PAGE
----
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RLB Properties, Ltd. v. Seiller Waterman, LLC

Court of Appeals of Kentucky

June 1, 2018



          BRIEFS FOR APPELLANT: Joshua D. Farley Louisville, Kentucky

          BRIEF FOR APPELLEES: James P. Grohmann Louisville, Kentucky




         RLB Properties, LTD appeals from an Opinion and Order of the Jefferson Circuit Court which dismissed RLB's claims against Seiller Waterman, LLC, and Pamela Greenwell, Gordon Rose, and Paul Hershberg, lawyers employed by Seiller Waterman, LLC. We find that the trial court erred in dismissing the claims surrounding the filing of a mechanic's lien and civil conspiracy, but affirm all other aspects of the trial court's judgment.

         The Jefferson Circuit Court's recitation of facts set forth in the order dismissing is thorough and will be adopted by this Court.

This case has its genesis in prior litigation between Plaintiff, RLB Properties, LTD., (hereinafter, "RLB"), owner of the Marmaduke Building on the 4th Street Live strip of Louisville, Jefferson County, Kentucky, and Skyshield Roof & Restoration, L.L.C. (hereinafter, "Skyshield"), a company in the business of roofing and restoration. In January 2014, RLB and its tenant, Sol Azteca's Mexican Restaurant (hereinafter, "Sol Azteca's") contracted with Skyshield for the performance of repairs on Sol Azteca's restaurant premises. Disputes between the parties soon emerged, and Sol Azteca's sued Skyshield for failure to perform the agreed upon repairs.
Skyshield and its principal, Jacob Blanton[1], then retained Seiller Waterman to represent it[sic] in the litigation. On or about August 5, 2014, Skyshield filed a mechanic's lien on the Marmaduke Building, alleging it was owed $1, 500, 000.00 for labor rendered and materials furnished under its contract with RLB and Sol Azteca's. On or about August 12, 2014, Skyshield filed a Third-Party Complaint against RLB, alleging failure to pay for labor and materials furnished. RLB promptly counterclaimed against Skyshield for breach of contract. On January 29, 2015, RLB, through counsel, sent Seiller Waterman a letter demanding Skyshield release its mechanic's lien, which it alleged was satisfied and facially invalid. Neither Skyshield nor Seiller Waterman responded to this letter.
During this time, Seiller Waterman employed Greenwell, Hershberg, and Rose as attorneys. Greenwell and Hershberg filed the claim on Skyshield's behalf. Greenwell also filed Skyshield's Certificate of Authority with the Kentucky Secretary of State and listed herself as its service of process agent. Rose served as the scrivener for the mechanic's lien lodged against the Marmaduke Building.
On March 16, 2015, Jefferson Circuit Court, Division Four, the Hon. Charles Cunningham presiding, granted Defendants' motion to withdraw as counsel for Skyshield, based upon the cited irreconcilable differences and allowed Skyshield 30 days to obtain new counsel. Skyshield never obtained substitute counsel. On May 29, 2015, the Court entered RLB's tendered order dissolving the mechanic's lien. On July 31, 2015, the Court entered default judgment against Skyshield and awarded RLB $924, 767.39 in compensatory damages, $2, 000, 000.00 in punitive damages, $68, 257.29 in attorney fees, and $63, 400.00 in statutory penalties for failure to release a mechanic's lien in a timely manner.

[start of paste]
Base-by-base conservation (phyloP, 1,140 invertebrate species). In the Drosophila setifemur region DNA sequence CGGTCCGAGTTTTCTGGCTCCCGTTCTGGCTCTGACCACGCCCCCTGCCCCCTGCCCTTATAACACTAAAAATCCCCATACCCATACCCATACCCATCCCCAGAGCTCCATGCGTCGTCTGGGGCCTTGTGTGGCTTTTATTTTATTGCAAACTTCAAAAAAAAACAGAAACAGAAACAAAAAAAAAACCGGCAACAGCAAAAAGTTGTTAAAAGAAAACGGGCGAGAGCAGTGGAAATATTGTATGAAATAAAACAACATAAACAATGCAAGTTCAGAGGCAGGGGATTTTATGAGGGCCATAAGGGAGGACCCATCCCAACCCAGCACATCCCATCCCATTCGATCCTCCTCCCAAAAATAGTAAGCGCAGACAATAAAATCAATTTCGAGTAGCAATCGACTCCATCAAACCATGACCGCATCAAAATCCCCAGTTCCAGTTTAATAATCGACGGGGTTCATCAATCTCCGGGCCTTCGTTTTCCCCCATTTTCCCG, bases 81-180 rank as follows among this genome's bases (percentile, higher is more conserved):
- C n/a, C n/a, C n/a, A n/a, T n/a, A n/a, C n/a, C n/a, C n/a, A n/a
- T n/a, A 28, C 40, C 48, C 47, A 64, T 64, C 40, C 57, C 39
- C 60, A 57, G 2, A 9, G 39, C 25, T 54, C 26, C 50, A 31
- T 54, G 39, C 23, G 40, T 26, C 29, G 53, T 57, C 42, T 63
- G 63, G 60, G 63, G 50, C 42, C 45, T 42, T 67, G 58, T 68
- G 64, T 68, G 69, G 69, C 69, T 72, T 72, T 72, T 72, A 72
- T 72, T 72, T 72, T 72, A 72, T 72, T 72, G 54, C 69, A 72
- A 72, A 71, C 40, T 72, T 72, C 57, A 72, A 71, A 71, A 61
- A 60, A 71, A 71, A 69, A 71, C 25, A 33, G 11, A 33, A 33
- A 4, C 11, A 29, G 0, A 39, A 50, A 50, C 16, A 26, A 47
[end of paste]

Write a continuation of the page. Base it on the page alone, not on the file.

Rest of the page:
On May 31, 2016, RLB filed suit against Defendants for negligence, negligent supervision, wrongful use of civil proceedings (hereinafter, "WUCP"), abuse of process, slander of title, filing an illegal lien, and civil conspiracy. The basis, essentially, for all RLB's claims was its assertion that Defendants knew or should have known that Skyshield was not owed any payment from RLB, and that the mechanic's lien and counterclaim they prepared were "completely devoid" of any factual basis or legal support. On June 27, 2016, Defendants moved to dismiss. Defendants argued the claims for negligence and WUCP failed to state a claim upon which relief could be granted. Regarding RLB's other claims, Defendants argued they were barred by the applicable statute of limitations.

         Appellees moved for a judgment on the pleadings and to dismiss the cause of action pursuant to Kentucky Rule of Civil Procedure (CR) 12.03.

[A] judgment on the pleadings can be granted only if, on the admitted material facts, the movant is clearly entitled to a judgment. Relief must be denied if there is a material issue of fact . . . When a party moves for judgment on the pleadings, he admits for the purposes of his motion not only the truth of all of his adversary's well-pleaded allegations of fact and fair inferences therefrom, but also the untruth of all of his own allegations which have been denied by his adversary. The question thus presented is one of law and requires an examination of the pleadings.

Archer v. Citizens Fidelity Bank & Trust Co., 365 S.W.2d 727, 729 (Ky. 1962) (citations omitted). The trial court agreed with Appellees' arguments and granted the motion to dismiss. This appeal followed.

The purpose of [CR 12.03] is to expedite the termination of a controversy where the ultimate and controlling facts are not in dispute. It is designed to provide a method of disposing of cases where the allegations of the pleadings are admitted and only a question of law is to be decided. . . . The basis of the motion is to test ...

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